Caspase-1 has been reported to be the predominant activator of IL-1β in macrophages after MSU crystals stimulation (16). However in gout, neutrophils are heavily recruited to the joint (31). To assess whether the ability to secrete IL-1β in response to MSU stimulation is dependent on caspase-1 or other proteases in neutrophils, neutrophils from caspase-1 deficient and WT mice were tested in vitro. Although IL-1β mRNA was similarly induced in WT and Casp1−/− neutrophils, the latter release less mature IL-1β protein than MSU stimulated WT cells (Figure 4A and B). However, some IL-1β secretion was detected from MSU stimulated Casp1−/− neutrophils, suggesting the involvement of other proteases. Indeed, the elastase inhibitor, MeOSuc-Ala-Ala-Pro-Val-cmk, reduced the level of IL-1β secretion by WT neutrophils by approximately 40% (Figure 4C). MSU crystal stimulated caspase-1 deficient neutrophils secreted less IL-1β than the WT neutrophils; however IL-1β secretion was abrogated in the presence of the MeOSuc-Ala-Ala-Pro-Val-cmk (Figure 4D).
To assess the response of caspase-1 deficient mice to MSU crystals, MSU induced peritonitis was evaluated. Neutrophil recruitment was assessed by injecting MSU crystals into the peritoneum of WT, Il1r1−/− and Casp1−/− mice. After 6 hrs the peritoneal cavities were lavaged and the number of neutrophils were quantified. The IL-1R deficient mice did not significantly recruit neutrophils into the peritoneum after MSU injection, consistent with a previous report (16). Interestingly the caspase-1 deficient mice had significant influx of neutrophils, albeit at reduced levels compared to the WT mice. When the mice were pretreated with the elastase inhibitor MeOSuc-Ala-Ala-Pro-Val-cmk the number of neutrophils in the WT mice was reduced to similar to those seen in untreated caspase-1 deficient mice, which exhibited only a small reduction in neutrophil influx in response to the elastase inhibitor (Figure 5A). The numbers of recruited neutrophils correlated with the level of IL-1β measured in the lavage fluids (Figure 5B). Despite the potential role of mast cells in the MSU peritonitis model (32), the chymase inhibitor did not reduce the number of neutrophils or the levels of IL-1β measured in the lavage fluids of either WT or Casp1−/− mice (data not shown).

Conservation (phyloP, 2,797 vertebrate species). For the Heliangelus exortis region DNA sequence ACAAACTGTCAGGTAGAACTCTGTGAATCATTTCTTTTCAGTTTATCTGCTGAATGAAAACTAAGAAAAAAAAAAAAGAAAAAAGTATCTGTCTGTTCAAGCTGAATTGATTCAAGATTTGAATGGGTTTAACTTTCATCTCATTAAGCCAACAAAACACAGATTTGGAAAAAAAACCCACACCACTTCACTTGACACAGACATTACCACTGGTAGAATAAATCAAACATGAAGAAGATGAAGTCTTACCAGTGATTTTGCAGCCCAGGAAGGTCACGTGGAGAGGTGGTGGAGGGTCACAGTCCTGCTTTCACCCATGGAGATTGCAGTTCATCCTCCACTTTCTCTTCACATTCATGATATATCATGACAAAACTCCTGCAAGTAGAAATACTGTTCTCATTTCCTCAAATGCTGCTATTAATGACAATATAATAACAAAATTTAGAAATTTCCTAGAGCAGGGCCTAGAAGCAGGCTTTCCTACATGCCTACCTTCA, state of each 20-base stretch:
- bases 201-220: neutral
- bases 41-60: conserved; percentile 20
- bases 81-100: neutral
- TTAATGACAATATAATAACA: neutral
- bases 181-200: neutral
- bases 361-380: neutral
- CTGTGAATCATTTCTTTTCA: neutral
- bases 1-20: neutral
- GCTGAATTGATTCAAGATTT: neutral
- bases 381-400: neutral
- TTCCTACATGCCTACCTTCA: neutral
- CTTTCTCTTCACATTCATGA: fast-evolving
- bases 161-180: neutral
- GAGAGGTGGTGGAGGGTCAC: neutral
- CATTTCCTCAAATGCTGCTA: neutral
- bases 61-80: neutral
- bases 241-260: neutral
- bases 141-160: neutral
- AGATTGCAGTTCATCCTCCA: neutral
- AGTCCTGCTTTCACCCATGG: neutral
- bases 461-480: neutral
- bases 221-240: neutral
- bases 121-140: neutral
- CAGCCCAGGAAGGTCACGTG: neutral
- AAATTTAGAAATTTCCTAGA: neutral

In most arthritic conditions, sterile inflammation driven by the innate immune system is involved in both the initiation and chronic phases of the disease (33). In the K/BxN serum transfer model the effector phase is marked by several innate immune pathways and is absolutely dependent upon IL-1R and its adaptor protein, MyD88, for disease manifestation (14, 15). Similarly the MSU crystal-induced peritonitis model is also absolutely dependent upon the IL-1R and MyD88 (17, 19). IL-1β has been implicated in promoting a self-perpetuating inflammatory cycle, whereby the initial IL-1β release results in secondary production of chemokines and in the recruitment of neutrophils that in turn release more cytokines including IL-1β family members (2, 34, 35). In the K/BxN serum transfer model, mast cells may be the cells that provide the initial release of IL-1β (27). In the MSU crystal induced peritonitis model mast cells are also recruited (32), but the first cells to produce IL-1β remain to be identified. In both models, however, neutrophil recruitment is rapid and is required for most of the pathological response (16, 18). Surprisingly, caspase-1 deficient mice developed paw swelling response to K/BxN serum transfer and MSU crystal induced peritonitis. Seeking to resolve this discrepancy we examined whether other proteases could be involved in IL-1β processing and therefore compensate for the loss of caspase-1. Review of the literature suggested neutrophil and mast cell-derived serine proteases such as NE, PR3 and chymase as potential candidates (5, 9–12). All of them cleave the IL-1β precursor into a secreted biologically active form and these alternatively cleaved forms of functional IL-1β have been detected in synovial fluid samples from patients with polyarticular inflammatory arthritis and gout (11)
Although neutrophil and mast cell-derived serine proteases have a pathogenic role in several arthritis models, the ability to produce bioactive IL-1β was not directly assessed (25, 36, 37). The elastase inhibitor ONO-5046 has previously been demonstrated to alleviate arthritis in a rat collagen induced arthritis (CIA) model, suggesting that NE may play a key role in the pathogenesis of this model (25). The role of mast cell-derived proteases have been more recently examined. A recent study showed that mice lacking murine mast cell proteases (mMCP)-6 and -7 (tryptases) developed less severe arthritis than did WT mice, suggesting that MC tryptase may have a pathogenic role in arthritis (38). However we are not aware that tryptase has been reported to cleave pro-IL-1β into a biologically mature active form. An additional report utilizing mMCP4 deficient mice demonstrated attenuated response in both active CIA and passive anti-collagen transfer models (37). mMCP4 is the closest ortholog of the human chymase and is expressed by synovial mast cells (39). However, the ability of the mMCP4 deficient mice to produce IL-1β was also not directly addressed.